Marijuana is the most commonly used illicit drug in the United States ⎼ roughly 55 million adults admit that they use marijuana. Over the last decade, support for the drug, particularly for medicinal purposes, has skyrocketed. Currently, 33 states have legalized some form of cannabis consumption, including ten states that have legalized recreational marijuana use. But as marijuana becomes more accepted in society, we must ask ourselves: is it as harmless as many are making it out to be, or is it the gateway drug we’ve been warned about?
What is Marijuana?
Also referred to as weed, marijuana is a naturally occurring, psychoactive drug that can either be smoked or made into edible products. It is typically used for its sedative properties. It also reduces inhibitions and enhances sensory perception.
Side Effects of Marijuana
Although many consider the drug to be harmless, it can deeply impact an individual’s state of mind and cause them to experience the following symptoms:
- Panic or anxiety
- Difficulty concentrating
- Impaired judgement
- Slowed coordination
While these side effects typically only last about two to six hours, continuous marijuana use has been linked to an increased risk of developing depression and experiencing suicidal thoughts as well as cardiovascular disease and breathing problems.
Teens and Marijuana
In 2017, marijuana use among teenagers rose to 24 percent. This has been greatly attributed to the increasing popularity of vaping. But what is most concerning is the change in how teens view marijuana ⎼ in the last year, there was a four percent decrease in the number of high school students who disapproved of regular marijuana use.
Effect of Marijuana on Teens
Because adolescents’ brains are still developing, the impact that marijuana has on the brain is more severe in teens than in adults. The effects can be long-lasting and have a deep impact on a teen’s future.
- Regular marijuana is linked to poor school performance as well as an increased high school drop out rate.
- Because marijuana can significantly impair judgement, teens who use it are more likely to engage in risky behavior that can result in injury or death.
- Despite the common misconception that marijuana is not addictive, one in six teens who regularly use the drug develop marijuana use disorder.
Marijuana: The Gateway Drug?
For decades, there has been a heated debate on whether marijuana is harmful or not. Supporters of the drug often boast about its health benefits for cancer patients or its use in the treatment of chronic pain. Those who oppose it have called it a gateway drug, claiming that it can lead to the use of “hard” drugs.
While marijuana has been successful in treating side effects associated with certain medical conditions, there is also validity to the belief that marijuana use, particularly at a younger age, can increase the likelihood that an individual will use other substances later in life. According to an Australian study of 311 twins, the twins who started using marijuana before the age of 17 developed higher rates of substance abuse problems. This was particularly true when it came to alcohol, with 43 percent of marijuana users becoming dependent on alcohol later in life. The results of this study are not unique. A study conducted by Bristol University also found a correlation between early marijuana use and the use of cocaine, amphetamines, hallucinogens, and heroin later in life.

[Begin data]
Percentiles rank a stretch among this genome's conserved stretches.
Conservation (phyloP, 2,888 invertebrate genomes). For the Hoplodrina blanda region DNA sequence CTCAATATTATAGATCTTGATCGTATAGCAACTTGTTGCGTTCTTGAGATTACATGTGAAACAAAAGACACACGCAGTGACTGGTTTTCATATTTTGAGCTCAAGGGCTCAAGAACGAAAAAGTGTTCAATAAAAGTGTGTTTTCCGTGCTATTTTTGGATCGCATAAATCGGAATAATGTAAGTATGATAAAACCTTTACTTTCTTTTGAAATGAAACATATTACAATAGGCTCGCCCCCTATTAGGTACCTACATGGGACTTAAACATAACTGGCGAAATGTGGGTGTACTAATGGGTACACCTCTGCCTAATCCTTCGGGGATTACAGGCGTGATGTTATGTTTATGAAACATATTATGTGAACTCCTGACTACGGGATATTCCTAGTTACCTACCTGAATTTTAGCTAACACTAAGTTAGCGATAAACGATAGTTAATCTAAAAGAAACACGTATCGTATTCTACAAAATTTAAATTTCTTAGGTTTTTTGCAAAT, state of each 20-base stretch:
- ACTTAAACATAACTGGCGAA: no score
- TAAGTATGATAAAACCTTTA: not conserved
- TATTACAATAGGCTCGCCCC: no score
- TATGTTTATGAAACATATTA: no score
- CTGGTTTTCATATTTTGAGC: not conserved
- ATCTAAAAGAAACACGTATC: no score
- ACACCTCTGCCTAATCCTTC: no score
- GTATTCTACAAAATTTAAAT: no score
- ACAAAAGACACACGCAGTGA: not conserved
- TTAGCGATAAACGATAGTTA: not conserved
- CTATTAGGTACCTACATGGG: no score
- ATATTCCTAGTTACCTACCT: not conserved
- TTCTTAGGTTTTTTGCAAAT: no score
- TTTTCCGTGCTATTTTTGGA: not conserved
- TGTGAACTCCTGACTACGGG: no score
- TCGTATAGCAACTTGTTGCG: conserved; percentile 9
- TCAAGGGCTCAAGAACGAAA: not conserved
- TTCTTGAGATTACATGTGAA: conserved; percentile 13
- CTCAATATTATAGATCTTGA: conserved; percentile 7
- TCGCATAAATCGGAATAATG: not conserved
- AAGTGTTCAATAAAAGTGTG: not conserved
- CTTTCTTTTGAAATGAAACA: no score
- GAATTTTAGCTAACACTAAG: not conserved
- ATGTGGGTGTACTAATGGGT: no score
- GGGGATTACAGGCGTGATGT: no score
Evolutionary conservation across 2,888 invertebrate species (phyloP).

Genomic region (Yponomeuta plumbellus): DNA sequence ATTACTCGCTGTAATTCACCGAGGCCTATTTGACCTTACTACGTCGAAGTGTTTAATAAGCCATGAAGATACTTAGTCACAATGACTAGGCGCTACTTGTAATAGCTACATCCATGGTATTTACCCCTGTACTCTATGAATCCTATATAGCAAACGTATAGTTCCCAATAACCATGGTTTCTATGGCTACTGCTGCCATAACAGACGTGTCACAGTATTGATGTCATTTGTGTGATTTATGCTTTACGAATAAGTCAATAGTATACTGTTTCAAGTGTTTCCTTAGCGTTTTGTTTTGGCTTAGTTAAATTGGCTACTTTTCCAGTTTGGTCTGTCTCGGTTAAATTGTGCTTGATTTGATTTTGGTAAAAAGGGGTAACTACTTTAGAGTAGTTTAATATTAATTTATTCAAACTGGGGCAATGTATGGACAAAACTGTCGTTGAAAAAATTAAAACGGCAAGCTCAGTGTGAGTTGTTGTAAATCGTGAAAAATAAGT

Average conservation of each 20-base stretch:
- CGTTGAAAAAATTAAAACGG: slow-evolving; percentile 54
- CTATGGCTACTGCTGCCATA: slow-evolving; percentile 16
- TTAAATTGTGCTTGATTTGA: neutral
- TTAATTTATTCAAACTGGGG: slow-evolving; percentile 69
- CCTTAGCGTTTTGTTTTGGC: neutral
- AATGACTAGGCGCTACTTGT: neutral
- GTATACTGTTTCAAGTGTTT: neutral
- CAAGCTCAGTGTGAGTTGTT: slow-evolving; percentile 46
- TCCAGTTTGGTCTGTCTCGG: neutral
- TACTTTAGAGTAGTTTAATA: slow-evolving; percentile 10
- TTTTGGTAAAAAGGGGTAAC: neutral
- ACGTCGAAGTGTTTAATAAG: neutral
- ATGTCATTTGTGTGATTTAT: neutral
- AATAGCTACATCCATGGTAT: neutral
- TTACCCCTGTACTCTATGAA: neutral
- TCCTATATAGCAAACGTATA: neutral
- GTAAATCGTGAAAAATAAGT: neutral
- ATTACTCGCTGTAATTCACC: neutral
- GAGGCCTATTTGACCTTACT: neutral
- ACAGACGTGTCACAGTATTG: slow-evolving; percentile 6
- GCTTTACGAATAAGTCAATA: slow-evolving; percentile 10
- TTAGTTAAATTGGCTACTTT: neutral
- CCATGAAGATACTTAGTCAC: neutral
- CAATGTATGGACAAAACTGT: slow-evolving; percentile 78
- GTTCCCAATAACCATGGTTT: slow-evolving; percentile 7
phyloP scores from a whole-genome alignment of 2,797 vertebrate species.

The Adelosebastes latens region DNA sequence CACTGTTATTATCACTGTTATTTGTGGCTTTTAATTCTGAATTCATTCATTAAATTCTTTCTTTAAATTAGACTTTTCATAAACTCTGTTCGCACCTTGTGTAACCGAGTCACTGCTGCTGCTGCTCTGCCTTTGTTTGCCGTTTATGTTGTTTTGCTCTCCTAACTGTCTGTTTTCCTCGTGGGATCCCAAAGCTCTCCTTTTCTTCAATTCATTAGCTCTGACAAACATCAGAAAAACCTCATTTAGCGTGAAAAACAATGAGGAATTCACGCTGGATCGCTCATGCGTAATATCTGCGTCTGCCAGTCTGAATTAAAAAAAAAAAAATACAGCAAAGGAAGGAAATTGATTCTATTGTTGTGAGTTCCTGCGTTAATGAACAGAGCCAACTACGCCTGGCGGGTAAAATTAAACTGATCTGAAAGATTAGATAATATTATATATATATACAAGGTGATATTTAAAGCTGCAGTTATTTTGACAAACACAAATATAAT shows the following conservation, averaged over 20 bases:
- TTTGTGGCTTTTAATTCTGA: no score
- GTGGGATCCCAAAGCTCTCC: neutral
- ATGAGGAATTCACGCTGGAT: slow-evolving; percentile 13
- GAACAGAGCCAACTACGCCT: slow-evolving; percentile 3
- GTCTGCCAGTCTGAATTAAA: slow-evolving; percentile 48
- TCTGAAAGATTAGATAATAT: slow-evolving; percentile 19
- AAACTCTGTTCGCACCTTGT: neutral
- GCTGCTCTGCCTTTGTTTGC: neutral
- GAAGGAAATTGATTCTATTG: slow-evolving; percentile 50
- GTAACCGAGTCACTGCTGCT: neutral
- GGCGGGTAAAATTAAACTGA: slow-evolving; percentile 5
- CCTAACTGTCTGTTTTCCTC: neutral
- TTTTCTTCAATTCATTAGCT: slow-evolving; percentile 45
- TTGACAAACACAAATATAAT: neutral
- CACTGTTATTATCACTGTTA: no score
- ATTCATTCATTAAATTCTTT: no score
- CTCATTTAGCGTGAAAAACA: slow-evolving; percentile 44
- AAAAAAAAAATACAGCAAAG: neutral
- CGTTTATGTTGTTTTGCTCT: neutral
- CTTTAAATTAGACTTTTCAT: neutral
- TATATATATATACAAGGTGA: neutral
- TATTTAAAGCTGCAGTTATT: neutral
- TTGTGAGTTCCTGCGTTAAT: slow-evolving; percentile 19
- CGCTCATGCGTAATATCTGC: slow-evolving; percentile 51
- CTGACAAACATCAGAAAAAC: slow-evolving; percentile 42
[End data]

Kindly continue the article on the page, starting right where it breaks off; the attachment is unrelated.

How Marijuana Can Lead to Other Drugs
While there is no definitive answer for why marijuana use increases the risk of becoming dependent on other drugs or alcohol, the National Institute for Drug Abuse believes these reasons play a role:
- Marijuana alters the brain and its reward system, often causing individuals to lose pleasure in typical day-to-day activities. This may cause them to seek stronger drugs to achieve the happiness, peace, or euphoric feeling they desire.
- Those who regularly use marijuana are more likely to associate with other drug users who can introduce them to other substances, increasing the temptation to use.
- Marijuana impairs judgement, which can cause individuals to be more willing to experiment with drugs they may have not tried if they had not been under the influence of marijuana.
While data supports the idea that using marijuana, especially at a young age, increases an individual’s likelihood to use other drugs and become dependent, there is no conclusive data that shows that marijuana use causes the abuse of other drugs. However, the increased risk is worth noting, along with the other side-effects of long-term marijuana use. Although marijuana is not considered a “hard drug,” it is a mind-altering substance that can negatively impact an individual’s life.